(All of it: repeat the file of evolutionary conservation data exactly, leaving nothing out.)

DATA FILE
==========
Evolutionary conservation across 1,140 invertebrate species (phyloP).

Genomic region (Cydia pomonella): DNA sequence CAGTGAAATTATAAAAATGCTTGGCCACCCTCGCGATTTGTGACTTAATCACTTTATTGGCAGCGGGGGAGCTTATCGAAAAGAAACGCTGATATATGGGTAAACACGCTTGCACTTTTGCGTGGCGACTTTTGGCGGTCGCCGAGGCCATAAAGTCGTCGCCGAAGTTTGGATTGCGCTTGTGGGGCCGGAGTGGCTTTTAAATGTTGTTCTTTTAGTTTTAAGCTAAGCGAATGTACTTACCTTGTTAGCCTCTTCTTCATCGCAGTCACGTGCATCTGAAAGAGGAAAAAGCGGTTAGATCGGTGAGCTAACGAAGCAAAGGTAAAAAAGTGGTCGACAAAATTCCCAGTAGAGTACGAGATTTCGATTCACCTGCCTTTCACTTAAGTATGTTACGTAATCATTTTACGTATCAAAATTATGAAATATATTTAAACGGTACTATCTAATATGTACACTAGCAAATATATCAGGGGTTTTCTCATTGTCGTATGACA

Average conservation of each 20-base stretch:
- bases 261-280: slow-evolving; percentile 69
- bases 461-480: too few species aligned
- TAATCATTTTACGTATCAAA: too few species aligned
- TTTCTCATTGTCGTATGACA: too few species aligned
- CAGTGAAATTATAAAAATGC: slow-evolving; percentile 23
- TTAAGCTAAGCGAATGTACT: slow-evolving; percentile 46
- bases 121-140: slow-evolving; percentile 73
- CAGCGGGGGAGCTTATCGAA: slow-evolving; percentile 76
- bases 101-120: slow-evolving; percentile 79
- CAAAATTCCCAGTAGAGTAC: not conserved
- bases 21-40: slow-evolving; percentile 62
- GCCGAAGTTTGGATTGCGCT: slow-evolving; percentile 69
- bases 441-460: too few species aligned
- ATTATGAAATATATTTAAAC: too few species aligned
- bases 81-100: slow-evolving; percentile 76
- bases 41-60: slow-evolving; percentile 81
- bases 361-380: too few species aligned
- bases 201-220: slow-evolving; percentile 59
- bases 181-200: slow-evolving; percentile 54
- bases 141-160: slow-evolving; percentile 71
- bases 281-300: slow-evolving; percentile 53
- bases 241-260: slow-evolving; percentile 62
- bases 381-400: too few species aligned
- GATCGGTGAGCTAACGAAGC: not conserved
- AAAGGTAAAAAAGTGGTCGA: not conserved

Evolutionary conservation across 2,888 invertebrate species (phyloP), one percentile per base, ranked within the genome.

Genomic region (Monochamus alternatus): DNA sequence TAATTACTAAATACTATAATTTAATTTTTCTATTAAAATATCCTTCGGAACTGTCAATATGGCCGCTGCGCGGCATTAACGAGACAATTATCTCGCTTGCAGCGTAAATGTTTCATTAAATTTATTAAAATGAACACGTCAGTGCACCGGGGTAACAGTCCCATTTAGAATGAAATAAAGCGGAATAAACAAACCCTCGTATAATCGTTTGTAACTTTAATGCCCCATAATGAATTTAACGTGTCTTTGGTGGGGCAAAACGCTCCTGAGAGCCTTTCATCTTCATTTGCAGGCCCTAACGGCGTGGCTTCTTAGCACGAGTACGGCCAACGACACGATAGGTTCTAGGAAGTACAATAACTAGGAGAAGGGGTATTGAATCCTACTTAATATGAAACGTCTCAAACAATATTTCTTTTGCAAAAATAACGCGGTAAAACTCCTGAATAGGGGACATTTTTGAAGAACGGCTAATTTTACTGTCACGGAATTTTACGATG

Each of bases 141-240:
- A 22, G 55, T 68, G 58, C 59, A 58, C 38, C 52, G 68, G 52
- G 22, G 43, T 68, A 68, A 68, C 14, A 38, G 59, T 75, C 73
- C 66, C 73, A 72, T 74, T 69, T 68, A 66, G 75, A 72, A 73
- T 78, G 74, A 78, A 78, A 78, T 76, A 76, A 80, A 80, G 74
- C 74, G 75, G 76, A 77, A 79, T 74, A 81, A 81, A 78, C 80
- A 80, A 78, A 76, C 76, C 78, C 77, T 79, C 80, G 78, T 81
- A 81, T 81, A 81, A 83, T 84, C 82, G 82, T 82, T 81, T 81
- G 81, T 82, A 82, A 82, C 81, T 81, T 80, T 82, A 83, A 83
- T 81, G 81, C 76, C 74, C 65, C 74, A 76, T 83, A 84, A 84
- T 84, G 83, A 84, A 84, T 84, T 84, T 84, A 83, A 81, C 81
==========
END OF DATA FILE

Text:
Evolutionary conservation across 1,140 invertebrate species (phyloP).

Genomic region (Cydia pomonella): DNA sequence CAGTGAAATTATAAAAATGCTTGGCCACCCTCGCGATTTGTGACTTAATCACTTTATTGGCAGCGGGGGAGCTTATCGAAAAGAAACGCTGATATATGGGTAAACACGCTTGCACTTTTGCGTGGCGACTTTTGGCGGTCGCCGAGGCCATAAAGTCGTCGCCGAAGTTTGGATTGCGCTTGTGGGGCCGGAGTGGCTTTTAAATGTTGTTCTTTTAGTTTTAAGCTAAGCGAATGTACTTACCTTGTTAGCCTCTTCTTCATCGCAGTCACGTGCATCTGAAAGAGGAAAAAGCGGTTAGATCGGTGAGCTAACGAAGCAAAGGTAAAAAAGTGGTCGACAAAATTCCCAGTAGAGTACGAGATTTCGATTCACCTGCCTTTCACTTAAGTATGTTACGTAATCATTTTACGTATCAAAATTATGAAATATATTTAAACGGTACTATCTAATATGTACACTAGCAAATATATCAGGGGTTTTCTCATTGTCGTATGACA

Average conservation of each 20-base stretch:
- bases 261-280: slow-evolving; percentile 69
- bases 461-480: too few species aligned
- TAATCATTTTACGTATCAAA: too few species aligned
- TTTCTCATTGTCGTATGACA: too few species aligned
- CAGTGAAATTATAAAAATGC: slow-evolving; percentile 23
- TTAAGCTAAGCGAATGTACT: slow-evolving; percentile 46
- bases 121-140: slow-evolving; percentile 73
- CAGCGGGGGAGCTTATCGAA: slow-evolving; percentile 76
- bases 101-120: slow-evolving; percentile 79
- CAAAATTCCCAGTAGAGTAC: not conserved
- bases 21-40: slow-evolving; percentile 62
- GCCGAAGTTTGGATTGCGCT: slow-evolving; percentile 69
- bases 441-460: too few species aligned
- ATTATGAAATATATTTAAAC: too few species aligned
- bases 81-100: slow-evolving; percentile 76
- bases 41-60: slow-evolving; percentile 81
- bases 361-380: too few species aligned
- bases 201-220: slow-evolving; percentile 59
- bases 181-200: slow-evolving; percentile 54
- bases 141-160: slow-evolving; percentile 71
- bases 281-300: slow-evolving; percentile 53
- bases 241-260: slow-evolving; percentile 62
- bases 381-400: too few species aligned
- GATCGGTGAGCTAACGAAGC: not conserved
- AAAGGTAAAAAAGTGGTCGA: not conserved

Evolutionary conservation across 2,888 invertebrate species (phyloP), one percentile per base, ranked within the genome.

Genomic region (Monochamus alternatus): DNA sequence TAATTACTAAATACTATAATTTAATTTTTCTATTAAAATATCCTTCGGAACTGTCAATATGGCCGCTGCGCGGCATTAACGAGACAATTATCTCGCTTGCAGCGTAAATGTTTCATTAAATTTATTAAAATGAACACGTCAGTGCACCGGGGTAACAGTCCCATTTAGAATGAAATAAAGCGGAATAAACAAACCCTCGTATAATCGTTTGTAACTTTAATGCCCCATAATGAATTTAACGTGTCTTTGGTGGGGCAAAACGCTCCTGAGAGCCTTTCATCTTCATTTGCAGGCCCTAACGGCGTGGCTTCTTAGCACGAGTACGGCCAACGACACGATAGGTTCTAGGAAGTACAATAACTAGGAGAAGGGGTATTGAATCCTACTTAATATGAAACGTCTCAAACAATATTTCTTTTGCAAAAATAACGCGGTAAAACTCCTGAATAGGGGACATTTTTGAAGAACGGCTAATTTTACTGTCACGGAATTTTACGATG

Each of bases 141-240:
- A 22, G 55, T 68, G 58, C 59, A 58, C 38, C 52, G 68, G 52
- G 22, G 43, T 68, A 68, A 68, C 14, A 38, G 59, T 75, C 73
- C 66, C 73, A 72, T 74, T 69, T 68, A 66, G 75, A 72, A 73
- T 78, G 74, A 78, A 78, A 78, T 76, A 76, A 80, A 80, G 74
- C 74, G 75, G 76, A 77, A 79, T 74, A 81, A 81, A 78, C 80
- A 80, A 78, A 76, C 76, C 78, C 77, T 79, C 80, G 78, T 81
- A 81, T 81, A 81, A 83, T 84, C 82, G 82, T 82, T 81, T 81
- G 81, T 82, A 82, A 82, C 81, T 81, T 80, T 82, A 83, A 83
- T 81, G 81, C 76, C 74, C 65, C 74, A 76, T 83, A 84, A 84
- T 84, G 83, A 84, A 84, T 84, T 84, T 84, A 83, A 81, C 81